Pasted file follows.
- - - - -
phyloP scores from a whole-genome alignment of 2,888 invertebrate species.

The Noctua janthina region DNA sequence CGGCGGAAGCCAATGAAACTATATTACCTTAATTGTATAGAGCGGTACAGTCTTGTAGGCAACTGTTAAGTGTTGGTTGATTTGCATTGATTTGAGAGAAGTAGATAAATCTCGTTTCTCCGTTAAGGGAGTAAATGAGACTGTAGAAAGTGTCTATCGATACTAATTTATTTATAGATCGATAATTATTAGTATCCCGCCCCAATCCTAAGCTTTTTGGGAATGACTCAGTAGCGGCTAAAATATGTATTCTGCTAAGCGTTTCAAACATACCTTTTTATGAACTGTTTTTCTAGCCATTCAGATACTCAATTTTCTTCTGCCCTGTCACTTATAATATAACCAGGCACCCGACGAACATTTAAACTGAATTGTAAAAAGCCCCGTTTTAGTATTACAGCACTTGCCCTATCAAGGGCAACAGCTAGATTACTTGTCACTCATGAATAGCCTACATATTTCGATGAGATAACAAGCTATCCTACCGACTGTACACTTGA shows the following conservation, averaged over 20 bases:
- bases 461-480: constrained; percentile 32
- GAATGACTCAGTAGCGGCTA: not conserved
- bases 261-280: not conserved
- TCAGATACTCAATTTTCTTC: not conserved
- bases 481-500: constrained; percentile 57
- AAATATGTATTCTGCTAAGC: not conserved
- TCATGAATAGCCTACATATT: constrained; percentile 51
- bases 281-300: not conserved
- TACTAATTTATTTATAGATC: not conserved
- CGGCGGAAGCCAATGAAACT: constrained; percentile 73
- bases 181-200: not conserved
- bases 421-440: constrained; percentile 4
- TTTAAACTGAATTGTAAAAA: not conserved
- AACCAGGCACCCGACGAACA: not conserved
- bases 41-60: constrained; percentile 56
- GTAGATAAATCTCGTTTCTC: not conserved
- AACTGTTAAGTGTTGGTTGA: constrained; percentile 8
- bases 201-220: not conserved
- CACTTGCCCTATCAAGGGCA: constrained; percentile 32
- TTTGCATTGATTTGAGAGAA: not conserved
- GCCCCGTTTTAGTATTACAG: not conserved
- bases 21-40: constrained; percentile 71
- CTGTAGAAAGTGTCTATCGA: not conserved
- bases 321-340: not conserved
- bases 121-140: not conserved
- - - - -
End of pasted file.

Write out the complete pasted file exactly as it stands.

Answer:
phyloP scores from a whole-genome alignment of 2,888 invertebrate species.

The Noctua janthina region DNA sequence CGGCGGAAGCCAATGAAACTATATTACCTTAATTGTATAGAGCGGTACAGTCTTGTAGGCAACTGTTAAGTGTTGGTTGATTTGCATTGATTTGAGAGAAGTAGATAAATCTCGTTTCTCCGTTAAGGGAGTAAATGAGACTGTAGAAAGTGTCTATCGATACTAATTTATTTATAGATCGATAATTATTAGTATCCCGCCCCAATCCTAAGCTTTTTGGGAATGACTCAGTAGCGGCTAAAATATGTATTCTGCTAAGCGTTTCAAACATACCTTTTTATGAACTGTTTTTCTAGCCATTCAGATACTCAATTTTCTTCTGCCCTGTCACTTATAATATAACCAGGCACCCGACGAACATTTAAACTGAATTGTAAAAAGCCCCGTTTTAGTATTACAGCACTTGCCCTATCAAGGGCAACAGCTAGATTACTTGTCACTCATGAATAGCCTACATATTTCGATGAGATAACAAGCTATCCTACCGACTGTACACTTGA shows the following conservation, averaged over 20 bases:
- bases 461-480: constrained; percentile 32
- GAATGACTCAGTAGCGGCTA: not conserved
- bases 261-280: not conserved
- TCAGATACTCAATTTTCTTC: not conserved
- bases 481-500: constrained; percentile 57
- AAATATGTATTCTGCTAAGC: not conserved
- TCATGAATAGCCTACATATT: constrained; percentile 51
- bases 281-300: not conserved
- TACTAATTTATTTATAGATC: not conserved
- CGGCGGAAGCCAATGAAACT: constrained; percentile 73
- bases 181-200: not conserved
- bases 421-440: constrained; percentile 4
- TTTAAACTGAATTGTAAAAA: not conserved
- AACCAGGCACCCGACGAACA: not conserved
- bases 41-60: constrained; percentile 56
- GTAGATAAATCTCGTTTCTC: not conserved
- AACTGTTAAGTGTTGGTTGA: constrained; percentile 8
- bases 201-220: not conserved
- CACTTGCCCTATCAAGGGCA: constrained; percentile 32
- TTTGCATTGATTTGAGAGAA: not conserved
- GCCCCGTTTTAGTATTACAG: not conserved
- bases 21-40: constrained; percentile 71
- CTGTAGAAAGTGTCTATCGA: not conserved
- bases 321-340: not conserved
- bases 121-140: not conserved